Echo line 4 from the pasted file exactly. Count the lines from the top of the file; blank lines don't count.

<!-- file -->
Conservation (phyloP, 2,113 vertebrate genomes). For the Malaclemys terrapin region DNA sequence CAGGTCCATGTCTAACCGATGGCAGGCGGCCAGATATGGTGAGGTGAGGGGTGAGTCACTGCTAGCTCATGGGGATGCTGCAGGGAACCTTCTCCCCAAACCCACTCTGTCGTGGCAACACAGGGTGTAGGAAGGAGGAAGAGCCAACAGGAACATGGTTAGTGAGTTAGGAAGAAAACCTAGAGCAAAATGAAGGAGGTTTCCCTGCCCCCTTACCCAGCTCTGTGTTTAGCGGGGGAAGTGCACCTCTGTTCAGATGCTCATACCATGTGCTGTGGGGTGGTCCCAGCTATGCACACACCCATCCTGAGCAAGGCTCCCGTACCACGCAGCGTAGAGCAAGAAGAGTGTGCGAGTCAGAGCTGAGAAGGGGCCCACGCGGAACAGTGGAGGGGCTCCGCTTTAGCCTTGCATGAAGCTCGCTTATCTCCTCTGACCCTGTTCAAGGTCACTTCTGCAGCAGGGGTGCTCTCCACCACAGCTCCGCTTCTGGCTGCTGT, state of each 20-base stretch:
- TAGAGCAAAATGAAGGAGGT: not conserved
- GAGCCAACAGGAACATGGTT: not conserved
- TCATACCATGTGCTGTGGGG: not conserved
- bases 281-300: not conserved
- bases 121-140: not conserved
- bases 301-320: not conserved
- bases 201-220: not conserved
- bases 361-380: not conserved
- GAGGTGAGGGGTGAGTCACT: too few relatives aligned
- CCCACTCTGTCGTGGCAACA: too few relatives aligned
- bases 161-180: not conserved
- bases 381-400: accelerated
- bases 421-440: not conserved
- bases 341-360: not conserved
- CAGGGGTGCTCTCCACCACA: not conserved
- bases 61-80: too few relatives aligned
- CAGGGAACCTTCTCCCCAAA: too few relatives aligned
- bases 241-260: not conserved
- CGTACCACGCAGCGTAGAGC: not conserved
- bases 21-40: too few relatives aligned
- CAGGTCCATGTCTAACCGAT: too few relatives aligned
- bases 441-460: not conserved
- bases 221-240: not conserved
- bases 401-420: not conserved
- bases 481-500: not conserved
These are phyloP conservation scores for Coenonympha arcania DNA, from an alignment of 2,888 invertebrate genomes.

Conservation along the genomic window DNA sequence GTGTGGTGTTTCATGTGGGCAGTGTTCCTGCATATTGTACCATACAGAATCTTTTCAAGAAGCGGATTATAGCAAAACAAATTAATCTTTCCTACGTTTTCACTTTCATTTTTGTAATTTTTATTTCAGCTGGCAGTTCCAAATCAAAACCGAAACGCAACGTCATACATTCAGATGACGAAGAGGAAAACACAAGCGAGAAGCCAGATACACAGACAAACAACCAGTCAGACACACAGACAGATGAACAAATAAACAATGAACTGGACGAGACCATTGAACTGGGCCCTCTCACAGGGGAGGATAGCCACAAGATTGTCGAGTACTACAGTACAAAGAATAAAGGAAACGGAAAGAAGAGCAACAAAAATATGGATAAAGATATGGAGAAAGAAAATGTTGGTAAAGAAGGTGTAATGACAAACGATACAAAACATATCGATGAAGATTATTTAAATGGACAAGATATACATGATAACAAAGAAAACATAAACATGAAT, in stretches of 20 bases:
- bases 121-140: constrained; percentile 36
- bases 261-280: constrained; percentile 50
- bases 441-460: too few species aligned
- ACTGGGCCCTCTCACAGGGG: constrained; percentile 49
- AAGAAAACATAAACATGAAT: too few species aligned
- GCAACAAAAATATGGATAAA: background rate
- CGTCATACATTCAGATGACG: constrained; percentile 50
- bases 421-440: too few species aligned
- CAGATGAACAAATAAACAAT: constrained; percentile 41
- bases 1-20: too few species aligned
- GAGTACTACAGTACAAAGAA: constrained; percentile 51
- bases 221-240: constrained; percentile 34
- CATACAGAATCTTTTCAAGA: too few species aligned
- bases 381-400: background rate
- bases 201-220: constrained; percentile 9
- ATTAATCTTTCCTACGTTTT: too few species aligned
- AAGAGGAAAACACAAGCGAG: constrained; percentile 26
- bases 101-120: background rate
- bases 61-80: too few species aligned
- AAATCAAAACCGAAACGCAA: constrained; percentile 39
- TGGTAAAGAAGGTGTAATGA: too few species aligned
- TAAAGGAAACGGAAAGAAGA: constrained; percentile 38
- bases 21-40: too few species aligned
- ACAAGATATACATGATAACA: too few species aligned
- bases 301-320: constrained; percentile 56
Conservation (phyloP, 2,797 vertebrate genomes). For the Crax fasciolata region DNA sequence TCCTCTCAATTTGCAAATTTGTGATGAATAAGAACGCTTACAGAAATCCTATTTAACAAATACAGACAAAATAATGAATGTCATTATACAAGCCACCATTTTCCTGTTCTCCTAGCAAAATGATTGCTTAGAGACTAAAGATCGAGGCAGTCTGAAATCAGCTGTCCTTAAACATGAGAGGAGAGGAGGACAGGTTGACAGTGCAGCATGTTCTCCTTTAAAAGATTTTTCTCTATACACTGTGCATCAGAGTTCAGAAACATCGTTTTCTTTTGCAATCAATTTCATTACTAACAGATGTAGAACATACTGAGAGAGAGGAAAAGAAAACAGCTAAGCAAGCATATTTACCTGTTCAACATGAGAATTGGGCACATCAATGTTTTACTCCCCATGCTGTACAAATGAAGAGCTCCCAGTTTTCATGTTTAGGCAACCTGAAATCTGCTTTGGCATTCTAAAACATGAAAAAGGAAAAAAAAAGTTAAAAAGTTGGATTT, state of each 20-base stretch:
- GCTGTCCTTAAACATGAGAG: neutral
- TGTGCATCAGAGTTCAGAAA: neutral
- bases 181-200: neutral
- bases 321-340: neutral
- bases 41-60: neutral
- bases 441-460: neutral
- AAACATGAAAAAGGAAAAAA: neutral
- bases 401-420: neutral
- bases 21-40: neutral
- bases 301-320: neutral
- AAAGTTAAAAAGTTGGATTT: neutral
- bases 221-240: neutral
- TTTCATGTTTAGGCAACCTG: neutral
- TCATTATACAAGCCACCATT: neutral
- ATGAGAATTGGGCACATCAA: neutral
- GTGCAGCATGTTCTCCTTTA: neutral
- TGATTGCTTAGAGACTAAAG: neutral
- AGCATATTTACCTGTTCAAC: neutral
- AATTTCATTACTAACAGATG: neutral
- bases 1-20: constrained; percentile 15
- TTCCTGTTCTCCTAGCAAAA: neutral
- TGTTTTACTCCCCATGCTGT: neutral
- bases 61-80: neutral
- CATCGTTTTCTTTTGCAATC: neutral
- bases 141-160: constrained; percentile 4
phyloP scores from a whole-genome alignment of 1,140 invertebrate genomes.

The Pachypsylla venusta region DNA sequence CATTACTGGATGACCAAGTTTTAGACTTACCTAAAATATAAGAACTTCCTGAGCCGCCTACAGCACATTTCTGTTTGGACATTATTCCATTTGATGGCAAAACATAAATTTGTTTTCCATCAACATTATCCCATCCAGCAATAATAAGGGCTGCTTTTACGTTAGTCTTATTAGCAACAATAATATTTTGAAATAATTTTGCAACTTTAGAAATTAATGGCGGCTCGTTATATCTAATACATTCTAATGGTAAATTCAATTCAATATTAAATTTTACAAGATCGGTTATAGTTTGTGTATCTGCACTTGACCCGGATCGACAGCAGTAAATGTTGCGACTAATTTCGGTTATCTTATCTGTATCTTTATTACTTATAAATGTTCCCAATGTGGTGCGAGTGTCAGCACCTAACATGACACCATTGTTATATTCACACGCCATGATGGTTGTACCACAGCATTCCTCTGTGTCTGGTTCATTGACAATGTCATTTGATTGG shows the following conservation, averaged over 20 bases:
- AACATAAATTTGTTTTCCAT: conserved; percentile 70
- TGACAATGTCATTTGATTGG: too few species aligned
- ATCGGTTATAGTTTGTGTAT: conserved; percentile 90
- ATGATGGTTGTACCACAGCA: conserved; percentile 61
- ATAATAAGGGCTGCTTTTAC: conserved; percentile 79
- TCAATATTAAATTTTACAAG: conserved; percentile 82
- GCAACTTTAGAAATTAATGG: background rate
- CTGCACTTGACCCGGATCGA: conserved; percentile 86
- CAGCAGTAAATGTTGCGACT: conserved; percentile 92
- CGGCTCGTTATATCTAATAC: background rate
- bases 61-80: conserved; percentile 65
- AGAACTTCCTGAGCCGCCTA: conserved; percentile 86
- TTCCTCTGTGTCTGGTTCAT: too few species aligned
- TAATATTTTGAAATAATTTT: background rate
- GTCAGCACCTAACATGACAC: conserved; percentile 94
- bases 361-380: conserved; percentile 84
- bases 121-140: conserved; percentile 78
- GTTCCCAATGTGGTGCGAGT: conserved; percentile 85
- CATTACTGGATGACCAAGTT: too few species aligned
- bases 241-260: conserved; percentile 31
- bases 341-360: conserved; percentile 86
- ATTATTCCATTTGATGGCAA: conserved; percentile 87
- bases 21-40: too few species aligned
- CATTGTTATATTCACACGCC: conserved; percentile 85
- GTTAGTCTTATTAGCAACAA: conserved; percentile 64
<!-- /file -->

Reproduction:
- TCATACCATGTGCTGTGGGG: not conserved